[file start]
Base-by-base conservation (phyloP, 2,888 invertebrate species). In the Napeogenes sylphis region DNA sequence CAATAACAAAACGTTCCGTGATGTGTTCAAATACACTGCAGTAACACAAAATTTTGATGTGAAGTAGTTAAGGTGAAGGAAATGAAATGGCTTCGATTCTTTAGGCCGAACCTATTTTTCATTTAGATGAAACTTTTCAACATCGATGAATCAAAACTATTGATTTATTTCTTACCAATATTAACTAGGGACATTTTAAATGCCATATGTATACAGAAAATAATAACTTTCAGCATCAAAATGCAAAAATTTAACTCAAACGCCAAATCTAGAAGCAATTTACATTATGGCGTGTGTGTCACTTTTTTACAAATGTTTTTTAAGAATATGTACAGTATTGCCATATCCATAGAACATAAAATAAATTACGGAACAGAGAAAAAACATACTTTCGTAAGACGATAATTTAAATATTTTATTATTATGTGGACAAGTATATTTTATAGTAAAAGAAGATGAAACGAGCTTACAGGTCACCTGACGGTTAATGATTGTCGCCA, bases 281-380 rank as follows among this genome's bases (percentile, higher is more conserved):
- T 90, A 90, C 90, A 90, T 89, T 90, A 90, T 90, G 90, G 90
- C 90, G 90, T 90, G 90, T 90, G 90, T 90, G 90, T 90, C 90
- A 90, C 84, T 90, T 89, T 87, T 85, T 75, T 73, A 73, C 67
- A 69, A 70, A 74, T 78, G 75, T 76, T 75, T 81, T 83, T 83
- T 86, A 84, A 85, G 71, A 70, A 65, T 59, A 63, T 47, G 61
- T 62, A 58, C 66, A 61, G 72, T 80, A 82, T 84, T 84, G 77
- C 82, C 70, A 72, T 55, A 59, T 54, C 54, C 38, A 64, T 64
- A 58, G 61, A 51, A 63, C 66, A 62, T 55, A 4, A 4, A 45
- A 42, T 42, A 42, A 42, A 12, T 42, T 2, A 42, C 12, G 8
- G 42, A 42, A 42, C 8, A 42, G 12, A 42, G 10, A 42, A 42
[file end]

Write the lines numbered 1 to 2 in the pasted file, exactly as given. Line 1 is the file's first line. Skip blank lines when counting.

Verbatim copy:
Base-by-base conservation (phyloP, 2,888 invertebrate species). In the Napeogenes sylphis region DNA sequence CAATAACAAAACGTTCCGTGATGTGTTCAAATACACTGCAGTAACACAAAATTTTGATGTGAAGTAGTTAAGGTGAAGGAAATGAAATGGCTTCGATTCTTTAGGCCGAACCTATTTTTCATTTAGATGAAACTTTTCAACATCGATGAATCAAAACTATTGATTTATTTCTTACCAATATTAACTAGGGACATTTTAAATGCCATATGTATACAGAAAATAATAACTTTCAGCATCAAAATGCAAAAATTTAACTCAAACGCCAAATCTAGAAGCAATTTACATTATGGCGTGTGTGTCACTTTTTTACAAATGTTTTTTAAGAATATGTACAGTATTGCCATATCCATAGAACATAAAATAAATTACGGAACAGAGAAAAAACATACTTTCGTAAGACGATAATTTAAATATTTTATTATTATGTGGACAAGTATATTTTATAGTAAAAGAAGATGAAACGAGCTTACAGGTCACCTGACGGTTAATGATTGTCGCCA, bases 281-380 rank as follows among this genome's bases (percentile, higher is more conserved):
- T 90, A 90, C 90, A 90, T 89, T 90, A 90, T 90, G 90, G 90